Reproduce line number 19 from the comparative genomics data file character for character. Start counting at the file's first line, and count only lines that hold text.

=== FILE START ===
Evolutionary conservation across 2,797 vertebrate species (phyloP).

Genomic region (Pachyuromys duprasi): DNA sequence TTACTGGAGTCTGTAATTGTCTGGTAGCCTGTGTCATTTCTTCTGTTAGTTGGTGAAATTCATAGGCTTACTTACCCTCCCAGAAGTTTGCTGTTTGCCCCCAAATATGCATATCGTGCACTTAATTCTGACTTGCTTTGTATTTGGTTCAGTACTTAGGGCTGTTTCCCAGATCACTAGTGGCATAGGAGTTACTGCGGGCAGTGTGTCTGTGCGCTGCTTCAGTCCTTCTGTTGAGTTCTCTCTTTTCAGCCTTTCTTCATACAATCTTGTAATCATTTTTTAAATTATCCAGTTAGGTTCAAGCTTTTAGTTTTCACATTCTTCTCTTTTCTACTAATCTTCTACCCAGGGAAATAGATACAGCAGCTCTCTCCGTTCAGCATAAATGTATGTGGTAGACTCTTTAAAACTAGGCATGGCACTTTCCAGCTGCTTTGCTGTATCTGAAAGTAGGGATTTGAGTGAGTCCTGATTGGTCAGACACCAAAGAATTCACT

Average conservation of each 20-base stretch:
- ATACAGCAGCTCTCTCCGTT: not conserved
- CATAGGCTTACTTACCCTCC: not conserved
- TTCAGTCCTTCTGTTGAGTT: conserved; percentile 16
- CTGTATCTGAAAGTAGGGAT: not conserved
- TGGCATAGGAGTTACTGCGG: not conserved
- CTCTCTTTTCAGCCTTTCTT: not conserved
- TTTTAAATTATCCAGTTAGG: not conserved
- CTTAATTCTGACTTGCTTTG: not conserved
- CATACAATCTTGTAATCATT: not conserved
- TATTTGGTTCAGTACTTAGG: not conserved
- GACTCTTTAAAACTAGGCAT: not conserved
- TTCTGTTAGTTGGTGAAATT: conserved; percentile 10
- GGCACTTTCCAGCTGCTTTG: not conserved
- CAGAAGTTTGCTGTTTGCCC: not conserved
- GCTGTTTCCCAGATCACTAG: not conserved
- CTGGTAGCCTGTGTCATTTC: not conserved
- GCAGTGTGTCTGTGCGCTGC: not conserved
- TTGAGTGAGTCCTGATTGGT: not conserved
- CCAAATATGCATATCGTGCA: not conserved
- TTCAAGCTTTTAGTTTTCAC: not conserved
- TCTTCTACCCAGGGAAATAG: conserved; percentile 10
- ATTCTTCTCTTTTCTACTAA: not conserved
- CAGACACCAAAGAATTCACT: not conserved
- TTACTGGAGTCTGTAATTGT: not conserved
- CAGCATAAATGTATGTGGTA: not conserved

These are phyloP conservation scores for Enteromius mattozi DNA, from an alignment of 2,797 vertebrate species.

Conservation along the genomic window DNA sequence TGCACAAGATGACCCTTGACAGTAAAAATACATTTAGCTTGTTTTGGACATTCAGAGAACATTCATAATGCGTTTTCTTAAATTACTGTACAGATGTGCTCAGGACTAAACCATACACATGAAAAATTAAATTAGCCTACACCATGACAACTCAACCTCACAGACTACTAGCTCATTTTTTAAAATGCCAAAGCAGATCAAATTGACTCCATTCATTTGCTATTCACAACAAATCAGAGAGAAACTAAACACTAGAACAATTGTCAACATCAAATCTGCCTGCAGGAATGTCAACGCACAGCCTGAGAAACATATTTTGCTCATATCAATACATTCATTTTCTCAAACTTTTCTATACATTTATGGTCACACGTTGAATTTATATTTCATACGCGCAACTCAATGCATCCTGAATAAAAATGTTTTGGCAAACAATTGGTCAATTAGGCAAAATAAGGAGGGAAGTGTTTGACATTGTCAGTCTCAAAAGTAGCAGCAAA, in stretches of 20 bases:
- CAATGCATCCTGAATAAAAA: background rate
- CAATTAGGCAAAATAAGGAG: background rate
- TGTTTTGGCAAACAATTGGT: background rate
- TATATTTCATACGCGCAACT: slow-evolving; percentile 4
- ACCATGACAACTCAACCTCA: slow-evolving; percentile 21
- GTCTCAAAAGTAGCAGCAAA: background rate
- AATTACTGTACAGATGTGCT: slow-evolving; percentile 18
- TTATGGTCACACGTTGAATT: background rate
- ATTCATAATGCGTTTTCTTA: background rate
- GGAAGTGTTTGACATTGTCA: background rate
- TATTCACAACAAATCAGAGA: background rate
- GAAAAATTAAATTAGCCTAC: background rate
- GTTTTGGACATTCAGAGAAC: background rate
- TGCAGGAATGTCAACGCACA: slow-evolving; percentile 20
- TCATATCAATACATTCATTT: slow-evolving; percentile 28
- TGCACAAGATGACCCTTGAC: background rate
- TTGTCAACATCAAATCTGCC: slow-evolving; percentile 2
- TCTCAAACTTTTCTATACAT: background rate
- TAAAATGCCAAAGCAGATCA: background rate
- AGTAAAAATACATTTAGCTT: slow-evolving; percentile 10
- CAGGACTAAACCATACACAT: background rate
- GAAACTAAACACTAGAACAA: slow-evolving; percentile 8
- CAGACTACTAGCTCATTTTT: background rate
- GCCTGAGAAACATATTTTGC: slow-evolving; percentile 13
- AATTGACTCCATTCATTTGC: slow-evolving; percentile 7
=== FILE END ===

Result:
- CTGGTAGCCTGTGTCATTTC: not conserved